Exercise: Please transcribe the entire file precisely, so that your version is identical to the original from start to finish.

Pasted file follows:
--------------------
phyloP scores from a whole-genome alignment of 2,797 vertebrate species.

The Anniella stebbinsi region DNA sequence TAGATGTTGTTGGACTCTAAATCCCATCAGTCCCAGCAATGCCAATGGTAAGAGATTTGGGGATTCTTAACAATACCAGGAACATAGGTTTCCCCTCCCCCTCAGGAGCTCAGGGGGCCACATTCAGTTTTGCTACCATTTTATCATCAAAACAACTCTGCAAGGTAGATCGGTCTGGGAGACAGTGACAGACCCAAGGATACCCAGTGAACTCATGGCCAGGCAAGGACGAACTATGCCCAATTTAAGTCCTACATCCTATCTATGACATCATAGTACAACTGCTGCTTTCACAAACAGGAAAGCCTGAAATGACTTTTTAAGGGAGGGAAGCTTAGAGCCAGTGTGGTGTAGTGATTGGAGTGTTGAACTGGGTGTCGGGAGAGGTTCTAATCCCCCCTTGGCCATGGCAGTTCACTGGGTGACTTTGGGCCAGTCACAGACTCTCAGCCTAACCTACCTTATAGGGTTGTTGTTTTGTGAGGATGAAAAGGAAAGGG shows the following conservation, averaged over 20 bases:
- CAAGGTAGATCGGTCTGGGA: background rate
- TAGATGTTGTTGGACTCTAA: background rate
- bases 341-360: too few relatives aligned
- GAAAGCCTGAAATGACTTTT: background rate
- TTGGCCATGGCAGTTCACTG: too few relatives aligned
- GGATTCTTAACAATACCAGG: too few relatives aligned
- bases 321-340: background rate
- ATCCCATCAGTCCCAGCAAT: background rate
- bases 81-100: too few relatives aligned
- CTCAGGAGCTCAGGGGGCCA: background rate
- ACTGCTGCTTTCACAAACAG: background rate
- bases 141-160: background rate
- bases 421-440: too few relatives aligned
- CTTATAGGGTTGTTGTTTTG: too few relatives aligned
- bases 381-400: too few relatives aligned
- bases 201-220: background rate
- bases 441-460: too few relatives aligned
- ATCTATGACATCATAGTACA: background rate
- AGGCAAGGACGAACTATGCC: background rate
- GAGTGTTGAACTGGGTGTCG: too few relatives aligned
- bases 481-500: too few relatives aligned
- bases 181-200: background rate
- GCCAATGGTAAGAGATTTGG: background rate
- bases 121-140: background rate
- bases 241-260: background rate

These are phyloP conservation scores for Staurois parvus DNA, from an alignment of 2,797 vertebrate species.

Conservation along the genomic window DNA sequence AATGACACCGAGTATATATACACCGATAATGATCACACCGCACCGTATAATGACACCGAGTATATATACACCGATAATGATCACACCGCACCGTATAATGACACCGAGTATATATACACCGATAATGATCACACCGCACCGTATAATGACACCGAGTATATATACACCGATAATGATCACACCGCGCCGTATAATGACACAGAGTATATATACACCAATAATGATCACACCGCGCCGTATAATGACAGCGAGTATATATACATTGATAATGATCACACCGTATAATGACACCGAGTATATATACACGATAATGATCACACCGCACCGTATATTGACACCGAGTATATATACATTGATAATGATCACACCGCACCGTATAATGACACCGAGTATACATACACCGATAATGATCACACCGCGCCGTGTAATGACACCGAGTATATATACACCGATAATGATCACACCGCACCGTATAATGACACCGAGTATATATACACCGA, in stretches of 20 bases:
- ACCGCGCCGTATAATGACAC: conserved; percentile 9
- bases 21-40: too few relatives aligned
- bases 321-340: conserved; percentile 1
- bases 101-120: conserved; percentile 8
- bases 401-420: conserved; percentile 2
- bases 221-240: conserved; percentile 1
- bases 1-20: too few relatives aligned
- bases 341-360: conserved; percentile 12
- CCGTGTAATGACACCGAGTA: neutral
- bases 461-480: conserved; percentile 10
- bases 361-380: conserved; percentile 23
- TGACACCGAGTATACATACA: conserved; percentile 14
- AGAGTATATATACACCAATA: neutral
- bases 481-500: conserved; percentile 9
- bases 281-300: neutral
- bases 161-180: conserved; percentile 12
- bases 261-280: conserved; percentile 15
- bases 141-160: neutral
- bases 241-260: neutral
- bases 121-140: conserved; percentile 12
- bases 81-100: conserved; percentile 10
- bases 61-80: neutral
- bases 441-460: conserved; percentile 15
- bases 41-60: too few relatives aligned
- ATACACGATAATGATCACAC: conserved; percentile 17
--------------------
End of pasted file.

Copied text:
phyloP scores from a whole-genome alignment of 2,797 vertebrate species.

The Anniella stebbinsi region DNA sequence TAGATGTTGTTGGACTCTAAATCCCATCAGTCCCAGCAATGCCAATGGTAAGAGATTTGGGGATTCTTAACAATACCAGGAACATAGGTTTCCCCTCCCCCTCAGGAGCTCAGGGGGCCACATTCAGTTTTGCTACCATTTTATCATCAAAACAACTCTGCAAGGTAGATCGGTCTGGGAGACAGTGACAGACCCAAGGATACCCAGTGAACTCATGGCCAGGCAAGGACGAACTATGCCCAATTTAAGTCCTACATCCTATCTATGACATCATAGTACAACTGCTGCTTTCACAAACAGGAAAGCCTGAAATGACTTTTTAAGGGAGGGAAGCTTAGAGCCAGTGTGGTGTAGTGATTGGAGTGTTGAACTGGGTGTCGGGAGAGGTTCTAATCCCCCCTTGGCCATGGCAGTTCACTGGGTGACTTTGGGCCAGTCACAGACTCTCAGCCTAACCTACCTTATAGGGTTGTTGTTTTGTGAGGATGAAAAGGAAAGGG shows the following conservation, averaged over 20 bases:
- CAAGGTAGATCGGTCTGGGA: background rate
- TAGATGTTGTTGGACTCTAA: background rate
- bases 341-360: too few relatives aligned
- GAAAGCCTGAAATGACTTTT: background rate
- TTGGCCATGGCAGTTCACTG: too few relatives aligned
- GGATTCTTAACAATACCAGG: too few relatives aligned
- bases 321-340: background rate
- ATCCCATCAGTCCCAGCAAT: background rate
- bases 81-100: too few relatives aligned
- CTCAGGAGCTCAGGGGGCCA: background rate
- ACTGCTGCTTTCACAAACAG: background rate
- bases 141-160: background rate
- bases 421-440: too few relatives aligned
- CTTATAGGGTTGTTGTTTTG: too few relatives aligned
- bases 381-400: too few relatives aligned
- bases 201-220: background rate
- bases 441-460: too few relatives aligned
- ATCTATGACATCATAGTACA: background rate
- AGGCAAGGACGAACTATGCC: background rate
- GAGTGTTGAACTGGGTGTCG: too few relatives aligned
- bases 481-500: too few relatives aligned
- bases 181-200: background rate
- GCCAATGGTAAGAGATTTGG: background rate
- bases 121-140: background rate
- bases 241-260: background rate

These are phyloP conservation scores for Staurois parvus DNA, from an alignment of 2,797 vertebrate species.

Conservation along the genomic window DNA sequence AATGACACCGAGTATATATACACCGATAATGATCACACCGCACCGTATAATGACACCGAGTATATATACACCGATAATGATCACACCGCACCGTATAATGACACCGAGTATATATACACCGATAATGATCACACCGCACCGTATAATGACACCGAGTATATATACACCGATAATGATCACACCGCGCCGTATAATGACACAGAGTATATATACACCAATAATGATCACACCGCGCCGTATAATGACAGCGAGTATATATACATTGATAATGATCACACCGTATAATGACACCGAGTATATATACACGATAATGATCACACCGCACCGTATATTGACACCGAGTATATATACATTGATAATGATCACACCGCACCGTATAATGACACCGAGTATACATACACCGATAATGATCACACCGCGCCGTGTAATGACACCGAGTATATATACACCGATAATGATCACACCGCACCGTATAATGACACCGAGTATATATACACCGA, in stretches of 20 bases:
- ACCGCGCCGTATAATGACAC: conserved; percentile 9
- bases 21-40: too few relatives aligned
- bases 321-340: conserved; percentile 1
- bases 101-120: conserved; percentile 8
- bases 401-420: conserved; percentile 2
- bases 221-240: conserved; percentile 1
- bases 1-20: too few relatives aligned
- bases 341-360: conserved; percentile 12
- CCGTGTAATGACACCGAGTA: neutral
- bases 461-480: conserved; percentile 10
- bases 361-380: conserved; percentile 23
- TGACACCGAGTATACATACA: conserved; percentile 14
- AGAGTATATATACACCAATA: neutral
- bases 481-500: conserved; percentile 9
- bases 281-300: neutral
- bases 161-180: conserved; percentile 12
- bases 261-280: conserved; percentile 15
- bases 141-160: neutral
- bases 241-260: neutral
- bases 121-140: conserved; percentile 12
- bases 81-100: conserved; percentile 10
- bases 61-80: neutral
- bases 441-460: conserved; percentile 15
- bases 41-60: too few relatives aligned
- ATACACGATAATGATCACAC: conserved; percentile 17